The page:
Ten years ago, I was catapulted headfirst into a gutting grief by the sudden death of my six-year-old daughter, Charlotte. I was desperate for guidance. Conventional wisdom at the time relied upon Elisabeth Kübler-Ross’s five stages of grief — denial, anger, bargaining, depression, acceptance — developed in the 1960s while she was working with terminally ill and aging adults. These have become the accepted route for those facing their own death and those grieving the loss of loved ones.
It’s time we rethink grief.
Delving into resources that detailed “grief work,” I found no discussion of joy or happiness as an endpoint, no allusion to a deepening of heart and mind, and little talk of the freedom that settles into one’s soul when all but the most basic desire are stripped away. Yet, that is the closure I came to: That it is entirely acceptable and possible to find joy, happiness, and a more deeply fulfilling life than one had prior to a devastating loss.
At the time, the mere thought of wanting to want to find a place of resilience made me feel I was doing the whole thing wrong. Surely, if I did not stay in a persistent state of woe then it must be due to denial, conflicted emotions about Charlotte, or an inability to feel.
In those early months of grief that stretched into years, I was encouraged by the reserves of bravery and resilience I discovered I had, and equal parts concerned that I wasn’t overcome 24/7. I perceived I was doing it differently and isolation pervaded much of my grief. Moving back into the natural rhythm of life in the face of such a ruining loss just felt plain old wrong. Did going forward make me a callous and unfeeling monster? This brought on more investigative therapy.
Today, I’ve largely made peace with the early death of my daughter. By no means easy, it has not been the relentless march that I had feared. Psychotherapy and grief groups did not uncover buried levels of denial. In our home there were plenty of pizza dinners and hollow conversations, but I never did have the gothic meltdowns or unrelenting mourning. I was sometimes happy. Not to say that I wasn’t deeply sorrowful. I wept daily and struggled with thoughts of where my daughter had gone. My belief system was called into question regularly.
Recently I was introduced to Dr. George Bonanno’s explorations of grief and his book, The Other Side of Sadness. His basic premise is that loss pervades the animal kingdom and none of us moves through life untouched by it, yet we are programmed genetically to be resilient. Even ten years out, his work offered a great sense of relief and comfort. Maybe I was not the outlier I suspected.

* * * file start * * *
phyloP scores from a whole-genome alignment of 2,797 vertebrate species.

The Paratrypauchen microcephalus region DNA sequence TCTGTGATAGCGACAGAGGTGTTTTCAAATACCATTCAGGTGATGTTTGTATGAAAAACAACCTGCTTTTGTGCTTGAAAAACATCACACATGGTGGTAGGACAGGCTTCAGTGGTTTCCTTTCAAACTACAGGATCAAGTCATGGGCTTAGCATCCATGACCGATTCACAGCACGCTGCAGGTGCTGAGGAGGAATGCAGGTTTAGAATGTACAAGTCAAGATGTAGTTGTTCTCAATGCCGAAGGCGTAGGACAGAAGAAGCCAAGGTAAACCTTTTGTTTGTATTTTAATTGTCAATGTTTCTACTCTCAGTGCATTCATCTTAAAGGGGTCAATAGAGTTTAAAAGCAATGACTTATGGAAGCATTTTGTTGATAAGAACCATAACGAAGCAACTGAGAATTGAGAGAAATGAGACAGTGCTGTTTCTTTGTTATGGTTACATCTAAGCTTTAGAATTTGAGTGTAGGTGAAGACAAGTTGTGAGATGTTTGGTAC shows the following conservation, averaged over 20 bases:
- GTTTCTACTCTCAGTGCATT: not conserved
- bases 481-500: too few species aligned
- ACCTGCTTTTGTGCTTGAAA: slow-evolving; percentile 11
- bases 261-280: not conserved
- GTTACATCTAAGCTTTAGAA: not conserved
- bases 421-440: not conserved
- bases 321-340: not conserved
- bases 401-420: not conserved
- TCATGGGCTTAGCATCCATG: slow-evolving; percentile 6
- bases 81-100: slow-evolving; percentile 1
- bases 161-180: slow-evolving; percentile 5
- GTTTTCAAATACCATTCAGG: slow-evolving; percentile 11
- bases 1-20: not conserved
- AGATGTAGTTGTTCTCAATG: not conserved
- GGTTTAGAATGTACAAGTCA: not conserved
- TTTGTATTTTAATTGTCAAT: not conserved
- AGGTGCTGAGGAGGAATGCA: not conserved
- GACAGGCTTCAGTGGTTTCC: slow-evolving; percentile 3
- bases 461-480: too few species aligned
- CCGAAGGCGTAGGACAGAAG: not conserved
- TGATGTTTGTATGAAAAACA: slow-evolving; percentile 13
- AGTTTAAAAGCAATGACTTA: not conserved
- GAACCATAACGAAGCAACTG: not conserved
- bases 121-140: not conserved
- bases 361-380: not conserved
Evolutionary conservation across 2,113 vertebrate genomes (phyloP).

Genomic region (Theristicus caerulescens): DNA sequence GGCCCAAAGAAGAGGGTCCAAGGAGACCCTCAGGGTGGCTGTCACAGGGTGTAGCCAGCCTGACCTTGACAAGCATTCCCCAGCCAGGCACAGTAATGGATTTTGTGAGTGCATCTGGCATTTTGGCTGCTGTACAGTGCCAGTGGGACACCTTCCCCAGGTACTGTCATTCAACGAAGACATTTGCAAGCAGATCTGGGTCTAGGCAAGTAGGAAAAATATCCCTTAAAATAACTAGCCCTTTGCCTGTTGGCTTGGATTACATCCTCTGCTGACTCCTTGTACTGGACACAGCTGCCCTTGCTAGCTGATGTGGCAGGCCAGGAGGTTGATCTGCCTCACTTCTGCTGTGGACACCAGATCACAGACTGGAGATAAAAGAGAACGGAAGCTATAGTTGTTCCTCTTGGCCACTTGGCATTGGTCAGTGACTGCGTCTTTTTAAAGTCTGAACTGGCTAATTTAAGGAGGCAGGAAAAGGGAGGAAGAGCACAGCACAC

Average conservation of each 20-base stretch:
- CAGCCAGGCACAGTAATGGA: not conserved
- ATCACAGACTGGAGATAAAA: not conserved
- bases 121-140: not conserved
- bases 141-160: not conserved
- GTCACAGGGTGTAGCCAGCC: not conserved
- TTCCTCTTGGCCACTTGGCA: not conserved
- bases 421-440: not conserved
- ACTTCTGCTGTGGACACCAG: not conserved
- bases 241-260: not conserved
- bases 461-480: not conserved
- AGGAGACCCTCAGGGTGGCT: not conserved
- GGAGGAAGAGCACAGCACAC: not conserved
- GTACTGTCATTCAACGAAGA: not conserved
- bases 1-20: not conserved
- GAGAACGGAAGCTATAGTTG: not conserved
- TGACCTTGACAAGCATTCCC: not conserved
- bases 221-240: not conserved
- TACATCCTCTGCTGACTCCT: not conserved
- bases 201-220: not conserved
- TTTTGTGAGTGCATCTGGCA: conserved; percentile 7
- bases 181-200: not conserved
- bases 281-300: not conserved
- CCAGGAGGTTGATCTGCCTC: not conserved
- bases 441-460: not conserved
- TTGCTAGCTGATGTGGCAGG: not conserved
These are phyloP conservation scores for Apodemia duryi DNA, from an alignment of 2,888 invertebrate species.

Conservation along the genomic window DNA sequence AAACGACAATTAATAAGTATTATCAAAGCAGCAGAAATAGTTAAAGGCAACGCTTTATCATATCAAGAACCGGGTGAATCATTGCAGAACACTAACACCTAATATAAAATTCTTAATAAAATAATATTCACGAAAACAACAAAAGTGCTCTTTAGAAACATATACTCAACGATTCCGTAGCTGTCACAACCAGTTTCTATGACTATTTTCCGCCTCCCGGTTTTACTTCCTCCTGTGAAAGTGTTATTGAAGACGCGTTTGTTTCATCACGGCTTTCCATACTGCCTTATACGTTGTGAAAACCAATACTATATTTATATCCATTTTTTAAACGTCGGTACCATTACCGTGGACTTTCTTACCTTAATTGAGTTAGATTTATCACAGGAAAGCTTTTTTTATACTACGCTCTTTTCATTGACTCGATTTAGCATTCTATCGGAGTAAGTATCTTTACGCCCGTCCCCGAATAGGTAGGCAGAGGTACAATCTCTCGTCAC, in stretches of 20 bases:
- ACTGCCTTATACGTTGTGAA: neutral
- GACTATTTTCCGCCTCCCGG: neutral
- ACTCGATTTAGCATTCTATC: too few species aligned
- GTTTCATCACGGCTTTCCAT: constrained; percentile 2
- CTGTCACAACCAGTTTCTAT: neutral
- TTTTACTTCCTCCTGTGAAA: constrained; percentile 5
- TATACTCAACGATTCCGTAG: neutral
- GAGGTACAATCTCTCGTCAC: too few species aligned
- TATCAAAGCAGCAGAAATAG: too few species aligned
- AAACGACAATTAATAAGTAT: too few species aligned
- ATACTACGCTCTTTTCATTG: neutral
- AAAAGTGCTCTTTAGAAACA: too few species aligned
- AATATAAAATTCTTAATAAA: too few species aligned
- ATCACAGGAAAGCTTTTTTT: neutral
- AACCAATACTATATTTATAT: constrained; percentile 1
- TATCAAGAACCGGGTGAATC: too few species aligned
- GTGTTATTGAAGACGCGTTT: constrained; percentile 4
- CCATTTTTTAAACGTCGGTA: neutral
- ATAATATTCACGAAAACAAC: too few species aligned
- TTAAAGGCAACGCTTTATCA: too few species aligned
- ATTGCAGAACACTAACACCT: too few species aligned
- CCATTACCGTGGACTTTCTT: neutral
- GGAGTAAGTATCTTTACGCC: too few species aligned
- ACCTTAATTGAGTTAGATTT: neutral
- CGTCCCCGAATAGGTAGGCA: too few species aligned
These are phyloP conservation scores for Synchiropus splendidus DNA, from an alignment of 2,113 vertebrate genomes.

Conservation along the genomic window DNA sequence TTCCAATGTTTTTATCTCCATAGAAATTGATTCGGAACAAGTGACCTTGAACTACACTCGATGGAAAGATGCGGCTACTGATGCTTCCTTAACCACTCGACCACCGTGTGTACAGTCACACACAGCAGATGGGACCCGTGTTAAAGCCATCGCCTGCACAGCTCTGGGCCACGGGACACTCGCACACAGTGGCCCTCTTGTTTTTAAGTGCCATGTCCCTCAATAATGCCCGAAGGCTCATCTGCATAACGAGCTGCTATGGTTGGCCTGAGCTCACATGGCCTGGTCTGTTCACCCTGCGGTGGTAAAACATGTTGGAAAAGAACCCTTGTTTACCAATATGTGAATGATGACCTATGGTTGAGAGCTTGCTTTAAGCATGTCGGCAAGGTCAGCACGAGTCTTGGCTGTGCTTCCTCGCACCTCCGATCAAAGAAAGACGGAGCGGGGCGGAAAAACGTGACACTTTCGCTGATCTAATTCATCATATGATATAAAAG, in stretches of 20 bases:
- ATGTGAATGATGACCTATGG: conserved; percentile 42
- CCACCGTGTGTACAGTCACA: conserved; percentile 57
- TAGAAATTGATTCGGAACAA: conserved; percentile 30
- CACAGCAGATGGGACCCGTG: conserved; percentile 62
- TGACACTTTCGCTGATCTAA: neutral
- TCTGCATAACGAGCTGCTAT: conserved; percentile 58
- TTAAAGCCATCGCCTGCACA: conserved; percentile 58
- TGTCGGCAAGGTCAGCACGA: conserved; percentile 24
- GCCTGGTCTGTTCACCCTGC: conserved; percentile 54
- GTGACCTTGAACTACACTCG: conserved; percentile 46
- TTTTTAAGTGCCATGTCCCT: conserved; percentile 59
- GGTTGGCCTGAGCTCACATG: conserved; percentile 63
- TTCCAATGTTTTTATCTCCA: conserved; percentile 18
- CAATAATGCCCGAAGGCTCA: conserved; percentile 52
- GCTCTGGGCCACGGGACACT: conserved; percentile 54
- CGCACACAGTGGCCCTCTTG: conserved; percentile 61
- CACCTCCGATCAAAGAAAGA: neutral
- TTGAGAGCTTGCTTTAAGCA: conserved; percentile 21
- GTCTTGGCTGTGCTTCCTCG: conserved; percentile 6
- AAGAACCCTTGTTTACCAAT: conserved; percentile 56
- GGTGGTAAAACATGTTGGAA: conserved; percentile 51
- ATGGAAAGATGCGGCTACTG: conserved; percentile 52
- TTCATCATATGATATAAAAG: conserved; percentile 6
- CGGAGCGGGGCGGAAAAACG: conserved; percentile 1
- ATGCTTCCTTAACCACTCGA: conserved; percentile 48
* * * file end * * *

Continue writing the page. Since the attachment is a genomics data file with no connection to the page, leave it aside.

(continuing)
It is impossible to be unchanged by grief. It deepens us. Perhaps hardens us, but also opens doors and softens bits of us, as well. Mine is a story of moving through the pain of losing a loved one I thought I could not live without and coming back on the other side with a better appreciation for life, as a more deeply loving and engaged human being. I would give all of my hard-won wisdom back in a nanosecond if it would mean the safe return of my daughter (hello, bargaining), but that is not to be.
We are marked by grief for life, yet if we are open to its gifts, we can be healed by it. Ralph Waldo Emerson famously said, “Sorrow makes us all children. Destroys all differences of intellect. The wisest knows nothing.” Laid bare, grief gives us an opportunity to rebuild and grow up a second time. We may find our way to new lines of thinking. These can ultimately leave us comfortable in our own skin in ways we had never thought possible.
Consider that we do ourselves a disservice by not working hard enough to stand up, move forward, and be strong and courageous. We give ourselves too much permission to suffer. I don’t for one second mean to imply that people should deny emotions of any sort while experiencing the grief process. It comes in different forms for different people and lasts for varying amounts of time. But what I do believe is the place of relative comfort with the loss comes more quickly than conventional wisdom would have led us to believe. And yes, that place does come for almost everyone.